The flagship of the next generation of Intel CPUs has probably appeared in the database of the popular benchmark Geekbench. The results give hope for a big leap in performance.
However, the processor discovered in the “wild” is probably still an early engineering sample. The supposed Intel Core i9-13900K should be the top model of “Raptor Lake”. This should be a minor upgrade from Alder Lake, based on the same manufacturing process but arguably bringing more cores than its predecessor. In the case of the engineering sample, there are a whopping 24 cores, which have a total of 32 threads.
If we assume the core & thread logic of the predecessor, then we can still expect eight performance cores, which are now supported by up to 16 efficiency cores. The latter are – as their name suggests – very efficient, but can only process one thread at a time.
In addition, the pre-series model has already reached up to 5.5 GHz. This means that the clock rate is already higher than that of its predecessor – and of every other CPU currently available.
Supposed Intel Core i9-13900K: Clearly ahead of the competition
But what about the performance data? As I said, we would have expected a smaller improvement from Raptor Lake, but what is shown suggests a decent jump: The sample got 2,133 points in the single-core benchmark and a whopping 23,701 points in the multi-core test. The Raptor Lake processor leaves AMD’s Ryzen 9 5950X behind by up to 48% (SC: 1689; MC: 16,508 points). The direct predecessor 12900K is beaten by 37%.
Quite strong values, but we must not forget that AMD will soon compete with Zen 4 in the desktop. The new Ryzen 7000 CPUs are expected within the next few months and should at least catch up with Intel. Whether they will beat Raptor Lake, however, is uncertain. Because the promises made by AMD sound rather conservative in comparison. I’m therefore assuming an efficiency win for AMD and another performance crown for Intel.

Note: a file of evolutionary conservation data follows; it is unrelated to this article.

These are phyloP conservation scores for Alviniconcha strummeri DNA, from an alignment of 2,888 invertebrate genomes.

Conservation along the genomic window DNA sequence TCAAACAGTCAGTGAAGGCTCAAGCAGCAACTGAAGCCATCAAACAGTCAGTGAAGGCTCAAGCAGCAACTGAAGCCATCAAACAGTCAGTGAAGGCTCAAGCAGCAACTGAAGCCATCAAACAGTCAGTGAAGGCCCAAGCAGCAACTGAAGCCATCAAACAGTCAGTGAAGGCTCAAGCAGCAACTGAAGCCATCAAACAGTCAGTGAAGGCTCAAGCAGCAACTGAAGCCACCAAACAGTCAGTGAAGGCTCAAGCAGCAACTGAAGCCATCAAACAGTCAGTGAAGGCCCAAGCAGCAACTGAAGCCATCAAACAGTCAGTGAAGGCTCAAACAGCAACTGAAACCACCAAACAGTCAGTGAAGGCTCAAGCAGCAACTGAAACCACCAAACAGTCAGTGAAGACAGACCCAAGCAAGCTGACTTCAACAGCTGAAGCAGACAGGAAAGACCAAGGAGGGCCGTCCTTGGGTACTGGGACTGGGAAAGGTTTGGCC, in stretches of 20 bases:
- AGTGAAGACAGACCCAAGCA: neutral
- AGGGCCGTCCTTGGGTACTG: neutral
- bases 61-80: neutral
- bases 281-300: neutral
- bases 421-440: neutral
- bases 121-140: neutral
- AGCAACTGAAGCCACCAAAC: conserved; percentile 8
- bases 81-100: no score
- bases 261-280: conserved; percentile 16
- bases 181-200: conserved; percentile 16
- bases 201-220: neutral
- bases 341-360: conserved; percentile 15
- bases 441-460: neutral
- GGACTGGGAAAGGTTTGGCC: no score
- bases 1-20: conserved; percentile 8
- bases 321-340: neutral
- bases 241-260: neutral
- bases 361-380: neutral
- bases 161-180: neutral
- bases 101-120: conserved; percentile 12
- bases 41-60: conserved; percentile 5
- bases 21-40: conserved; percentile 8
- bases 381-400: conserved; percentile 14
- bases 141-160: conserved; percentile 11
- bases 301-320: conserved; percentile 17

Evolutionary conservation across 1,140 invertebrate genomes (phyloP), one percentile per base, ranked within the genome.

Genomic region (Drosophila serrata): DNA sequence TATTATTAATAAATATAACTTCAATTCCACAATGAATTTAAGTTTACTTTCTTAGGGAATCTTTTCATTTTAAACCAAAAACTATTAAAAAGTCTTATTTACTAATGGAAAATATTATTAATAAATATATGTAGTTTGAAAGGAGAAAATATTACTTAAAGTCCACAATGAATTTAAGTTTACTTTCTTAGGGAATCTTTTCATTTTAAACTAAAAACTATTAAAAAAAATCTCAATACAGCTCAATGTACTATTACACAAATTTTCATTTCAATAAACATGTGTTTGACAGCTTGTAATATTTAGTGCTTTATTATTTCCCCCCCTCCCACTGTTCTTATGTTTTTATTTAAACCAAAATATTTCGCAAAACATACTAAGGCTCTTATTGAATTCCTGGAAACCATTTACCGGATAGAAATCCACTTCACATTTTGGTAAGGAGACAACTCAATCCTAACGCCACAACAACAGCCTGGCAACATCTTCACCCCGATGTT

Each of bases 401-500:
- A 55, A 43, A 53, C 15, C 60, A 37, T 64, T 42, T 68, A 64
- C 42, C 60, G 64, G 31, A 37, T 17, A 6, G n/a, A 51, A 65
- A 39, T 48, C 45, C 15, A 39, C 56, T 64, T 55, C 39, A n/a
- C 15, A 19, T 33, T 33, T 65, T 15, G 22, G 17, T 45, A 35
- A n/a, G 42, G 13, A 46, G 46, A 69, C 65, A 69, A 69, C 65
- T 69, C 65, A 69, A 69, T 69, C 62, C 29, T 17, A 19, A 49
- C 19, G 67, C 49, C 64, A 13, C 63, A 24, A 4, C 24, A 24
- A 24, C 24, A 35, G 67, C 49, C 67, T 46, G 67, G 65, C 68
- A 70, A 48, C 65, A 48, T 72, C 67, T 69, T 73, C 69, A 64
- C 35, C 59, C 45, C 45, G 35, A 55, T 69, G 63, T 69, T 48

Rarity value: Raptor Lake also runs on “older” mainboards
Incidentally, Raptor Lake was tested on a current ASUS ROG Maximus Z690 Extreme in combination with 32 GB DDR5-6400 RAM. In contrast to previous CPU upgrades from Intel, you can now continue to use the LGA1700 platform. Team Blau seems to have taken AMD as a role model here, which has provided its aging AM4 series with CPU updates over the long term. MSI has even rolled out Raptor Lake support for its own motherboards – so it shouldn’t be too long before we can hunt for frame rates with the Raptors. 😉
With the 14th generation called “Meteor Lake” from 2023 there will probably be another mainboard upgrade for Intel fans. The jump in performance should then be even greater. Nevertheless, it’s nice that an Intel platform finally offers support for two CPU generations again.
What do you think of the current values of the supposed Core i9-13900K? Will Intel finally be able to reclaim the CPU crown or will AMD come back with Zen 4? Let us know in the comments section.